I took this out of the library to attempt a reread Still don't care for it. As noted, no changes. Oh my goodness aren't we brave to tell re-tell American history this way?
DebsHelen Kellerthe Rev. Daniel BerriganCindy Sheehan. My hero is not Theodore Rooseveltwho loved war and congratulated a general after a massacre of Filipino villagers at the turn of the century, but Mark Twainwho denounced the massacre and satirized imperialism. Our people are basically decent and caring, and our highest ideals are expressed in the Declaration of Independencewhich says that all of us have an equal right to " life, liberty, and the pursuit of happiness.
Instead of restating the same history that has been presented for centuries, Zinn states that he prefers to tell history from the perspective of the Arawaks, which many people are not familiar with. He describes the purpose of Columbus' expedition and his brutality towards the natives after his arrival.
Not only does he use firsthand account of witnesses to Columbus' presence in the islands, he also provides statistics of native casualties to present this different side of history. Zinn writes of the methods by which he says racism was created artificially in order to enforce the economic system.
He argues that racism is not natural because there are recorded instances of camaraderie and cooperation between black slaves and white servants in escaping from and in opposing their subjugation. Chapter 3, "Persons of Mean and Vile Condition" describes Bacon's Rebellionthe economic conditions of the poor in the colonies, and opposition to their poverty.
Zinn uses Nathaniel Bacon 's rebellion to assert that "class lines hardened through the colonial period".
Zinn argues that the Founding Fathers agitated for war to distract the people from their own economic problems and to stop popular movements, a strategy that he claims the country's leaders would continue to use in the future.
Chapter 5, "A Kind of Revolution" covers the war and resistance to participating in war, the effects on the Native American people, and the continued inequalities in the new United States. When the land of veterans of the Revolutionary War was seized for non-payment of taxes, it led to instances of resistance to the government, as in the case of Shays' Rebellion.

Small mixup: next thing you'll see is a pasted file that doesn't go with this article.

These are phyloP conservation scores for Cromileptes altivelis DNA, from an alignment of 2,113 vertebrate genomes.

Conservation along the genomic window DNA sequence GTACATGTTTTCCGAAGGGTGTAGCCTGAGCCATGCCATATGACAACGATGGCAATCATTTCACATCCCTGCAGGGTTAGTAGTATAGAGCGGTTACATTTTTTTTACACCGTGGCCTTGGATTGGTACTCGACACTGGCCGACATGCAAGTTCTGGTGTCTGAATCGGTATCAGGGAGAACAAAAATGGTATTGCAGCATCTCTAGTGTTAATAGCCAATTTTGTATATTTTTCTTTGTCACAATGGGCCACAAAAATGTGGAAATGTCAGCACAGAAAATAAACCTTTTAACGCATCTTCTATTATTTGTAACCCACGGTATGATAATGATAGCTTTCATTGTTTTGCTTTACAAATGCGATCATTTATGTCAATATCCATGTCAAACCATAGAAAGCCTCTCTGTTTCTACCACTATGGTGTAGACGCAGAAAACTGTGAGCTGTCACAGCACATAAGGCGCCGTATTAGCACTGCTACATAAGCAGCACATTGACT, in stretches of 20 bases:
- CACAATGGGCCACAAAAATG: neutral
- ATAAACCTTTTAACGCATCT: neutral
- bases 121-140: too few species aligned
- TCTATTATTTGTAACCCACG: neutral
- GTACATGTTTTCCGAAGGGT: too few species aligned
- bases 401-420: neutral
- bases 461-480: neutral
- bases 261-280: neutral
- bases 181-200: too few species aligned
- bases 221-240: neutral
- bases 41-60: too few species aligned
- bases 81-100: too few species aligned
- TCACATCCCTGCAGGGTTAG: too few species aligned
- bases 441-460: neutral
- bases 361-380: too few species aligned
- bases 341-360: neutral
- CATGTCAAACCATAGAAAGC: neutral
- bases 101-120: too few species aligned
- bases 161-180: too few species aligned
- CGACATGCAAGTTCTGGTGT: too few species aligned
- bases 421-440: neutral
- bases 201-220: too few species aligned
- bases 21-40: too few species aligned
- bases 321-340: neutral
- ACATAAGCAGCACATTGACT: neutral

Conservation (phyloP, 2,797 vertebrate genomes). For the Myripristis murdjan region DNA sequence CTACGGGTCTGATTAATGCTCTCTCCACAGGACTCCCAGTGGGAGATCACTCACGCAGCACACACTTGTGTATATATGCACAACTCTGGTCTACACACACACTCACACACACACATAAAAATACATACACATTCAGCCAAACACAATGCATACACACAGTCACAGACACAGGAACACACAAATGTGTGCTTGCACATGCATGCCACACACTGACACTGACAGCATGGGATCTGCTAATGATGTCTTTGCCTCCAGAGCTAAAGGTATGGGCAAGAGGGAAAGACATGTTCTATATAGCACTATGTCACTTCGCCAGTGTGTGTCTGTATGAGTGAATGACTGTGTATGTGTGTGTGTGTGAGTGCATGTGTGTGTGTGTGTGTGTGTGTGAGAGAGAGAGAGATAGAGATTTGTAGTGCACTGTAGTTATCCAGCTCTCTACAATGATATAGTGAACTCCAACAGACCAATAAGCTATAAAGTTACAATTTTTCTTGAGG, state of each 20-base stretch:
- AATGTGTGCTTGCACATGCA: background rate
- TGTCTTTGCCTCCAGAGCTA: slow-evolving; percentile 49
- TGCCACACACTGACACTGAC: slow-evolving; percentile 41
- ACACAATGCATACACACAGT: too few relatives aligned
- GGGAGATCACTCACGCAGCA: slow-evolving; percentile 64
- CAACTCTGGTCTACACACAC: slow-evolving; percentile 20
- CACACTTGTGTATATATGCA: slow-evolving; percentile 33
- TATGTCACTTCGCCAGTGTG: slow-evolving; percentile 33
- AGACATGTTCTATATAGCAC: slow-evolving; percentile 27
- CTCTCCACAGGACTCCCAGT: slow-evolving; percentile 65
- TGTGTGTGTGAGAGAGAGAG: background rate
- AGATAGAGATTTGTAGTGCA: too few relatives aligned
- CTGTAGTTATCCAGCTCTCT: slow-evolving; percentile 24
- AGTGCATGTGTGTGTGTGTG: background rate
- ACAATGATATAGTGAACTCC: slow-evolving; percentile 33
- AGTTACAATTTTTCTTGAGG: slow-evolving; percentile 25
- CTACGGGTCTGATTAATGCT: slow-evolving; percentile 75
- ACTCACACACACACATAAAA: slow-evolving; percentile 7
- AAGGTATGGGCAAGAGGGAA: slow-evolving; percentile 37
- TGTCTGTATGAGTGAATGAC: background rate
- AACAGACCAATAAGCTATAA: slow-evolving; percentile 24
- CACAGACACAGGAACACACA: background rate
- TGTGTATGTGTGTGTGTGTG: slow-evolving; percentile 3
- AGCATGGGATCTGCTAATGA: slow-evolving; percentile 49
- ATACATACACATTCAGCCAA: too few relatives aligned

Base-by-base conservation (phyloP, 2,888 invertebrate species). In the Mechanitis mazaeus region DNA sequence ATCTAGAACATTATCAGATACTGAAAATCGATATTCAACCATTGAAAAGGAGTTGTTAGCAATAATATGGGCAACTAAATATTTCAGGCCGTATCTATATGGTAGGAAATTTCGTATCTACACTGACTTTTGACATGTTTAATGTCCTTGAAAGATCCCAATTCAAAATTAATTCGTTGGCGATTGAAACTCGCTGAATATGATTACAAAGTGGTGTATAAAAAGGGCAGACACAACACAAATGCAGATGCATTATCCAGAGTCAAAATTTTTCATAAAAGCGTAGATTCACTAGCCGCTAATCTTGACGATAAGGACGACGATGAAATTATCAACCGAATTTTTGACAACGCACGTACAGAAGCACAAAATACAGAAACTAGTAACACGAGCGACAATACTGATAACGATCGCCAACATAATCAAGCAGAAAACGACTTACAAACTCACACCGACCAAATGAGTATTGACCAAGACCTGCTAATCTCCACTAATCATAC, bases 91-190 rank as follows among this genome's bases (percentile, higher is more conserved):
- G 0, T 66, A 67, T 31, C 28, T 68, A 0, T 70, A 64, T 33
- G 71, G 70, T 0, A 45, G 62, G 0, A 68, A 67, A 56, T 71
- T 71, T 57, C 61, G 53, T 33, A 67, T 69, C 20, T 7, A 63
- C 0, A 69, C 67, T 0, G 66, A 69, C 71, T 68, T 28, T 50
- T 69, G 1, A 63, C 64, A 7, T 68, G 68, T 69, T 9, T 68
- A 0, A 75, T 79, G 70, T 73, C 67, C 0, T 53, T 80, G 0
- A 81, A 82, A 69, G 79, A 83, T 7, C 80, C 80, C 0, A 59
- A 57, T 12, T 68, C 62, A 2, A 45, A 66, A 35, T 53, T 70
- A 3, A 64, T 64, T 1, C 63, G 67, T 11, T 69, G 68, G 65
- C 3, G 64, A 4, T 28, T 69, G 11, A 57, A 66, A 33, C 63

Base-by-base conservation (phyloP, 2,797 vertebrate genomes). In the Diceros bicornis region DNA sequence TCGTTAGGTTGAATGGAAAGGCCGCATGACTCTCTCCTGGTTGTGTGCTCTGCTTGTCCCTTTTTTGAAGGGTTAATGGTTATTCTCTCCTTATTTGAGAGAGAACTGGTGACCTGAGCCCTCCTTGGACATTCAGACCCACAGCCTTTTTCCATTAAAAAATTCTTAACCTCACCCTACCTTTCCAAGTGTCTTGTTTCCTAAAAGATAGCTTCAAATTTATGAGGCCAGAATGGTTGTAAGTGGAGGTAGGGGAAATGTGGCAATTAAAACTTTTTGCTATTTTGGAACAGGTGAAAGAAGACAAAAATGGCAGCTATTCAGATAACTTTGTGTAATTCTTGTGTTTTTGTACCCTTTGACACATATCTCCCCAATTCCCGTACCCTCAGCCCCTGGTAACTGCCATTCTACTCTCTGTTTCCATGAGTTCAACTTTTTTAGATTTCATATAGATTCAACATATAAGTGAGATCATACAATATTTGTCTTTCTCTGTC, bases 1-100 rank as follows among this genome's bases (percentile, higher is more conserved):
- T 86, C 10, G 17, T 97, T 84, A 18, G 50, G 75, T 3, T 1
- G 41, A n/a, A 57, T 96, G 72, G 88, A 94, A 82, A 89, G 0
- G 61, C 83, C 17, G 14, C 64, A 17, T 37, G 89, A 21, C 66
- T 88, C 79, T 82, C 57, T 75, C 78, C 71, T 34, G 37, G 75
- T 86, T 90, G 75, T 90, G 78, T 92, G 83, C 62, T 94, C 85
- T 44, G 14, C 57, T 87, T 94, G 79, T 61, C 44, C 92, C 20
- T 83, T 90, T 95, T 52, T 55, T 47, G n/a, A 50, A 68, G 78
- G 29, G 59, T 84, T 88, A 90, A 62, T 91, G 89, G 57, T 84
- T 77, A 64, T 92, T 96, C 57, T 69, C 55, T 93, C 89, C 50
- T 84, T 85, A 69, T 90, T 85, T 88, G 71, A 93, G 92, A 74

Zinn wrote that "governments - including the government of the United States - are not neutral If you look through high school textbooks and elementary school textbooks in American history, you will find Andrew Jackson the frontiersman, soldier, democrat, man of the people — not Jackson the slaveholder, land speculator, executioner of dissident soldiers, exterminator of Indians.
Zinn writes that President James Polk agitated for war for the purpose of imperialism.
Zinn argues that the war was unpopular, but that some newspapers of that era misrepresented the popular sentiment. Zinn writes that the large-scale violence of the war was used to end slavery instead of the small-scale violence of the rebellions because the latter may have expanded beyond anti-slavery, resulting in a movement against the capitalist system.
He writes that the war could limit the freedom granted to African-Americans by allowing the government control over how that freedom was gained. Chapter 10, "The Other Civil War", covers the Anti-Rent movementthe Dorr Rebellionthe Flour Riot ofthe Molly Maguiresthe rise of labor unionsthe Lowell girls movement, and other class struggles centered around the various depressions of the 19th century.
He describes the abuse of government power by corporations and the efforts by workers to resist those abuses.
The Teller Amendment is discussed.Chapter 6: The Intimately Oppressed It is possible, reading standard histories, to forget half the population of the country.
The explorers were men, the landholders and merchants men, the political leaders men, the military figures men. Zinn utters perhaps the most honest words of A People’s History of the United States in the conclusion of the book’s edition, conceding that his work is “a biased account.” “I am.
Zinn's A People's History of the United States: The Oppressed Dr. Howard Zinn's A People's History of the United States might be better titled A Proletarian's History of the United States. A People's History of the United States is the only volume to tell America's story from the point of view of -- and in the words of -- America's women.
factory workers. African Americans.
Native Americans, working poor, and immigrant laborers/5(). Review: Voices of a People's History of the United States User Review - mim - Goodreads. I started reading this book this month and I started towards the back with more recent history my time, the Viet Nam war/5(2).
Since its original landmark publication in , A People's History of the United States has been chronicling American history from the bottom up, throwing out the official version of history taught in schools—with its emphasis on great men in high places—to focus on the street, the home, and the, workplace.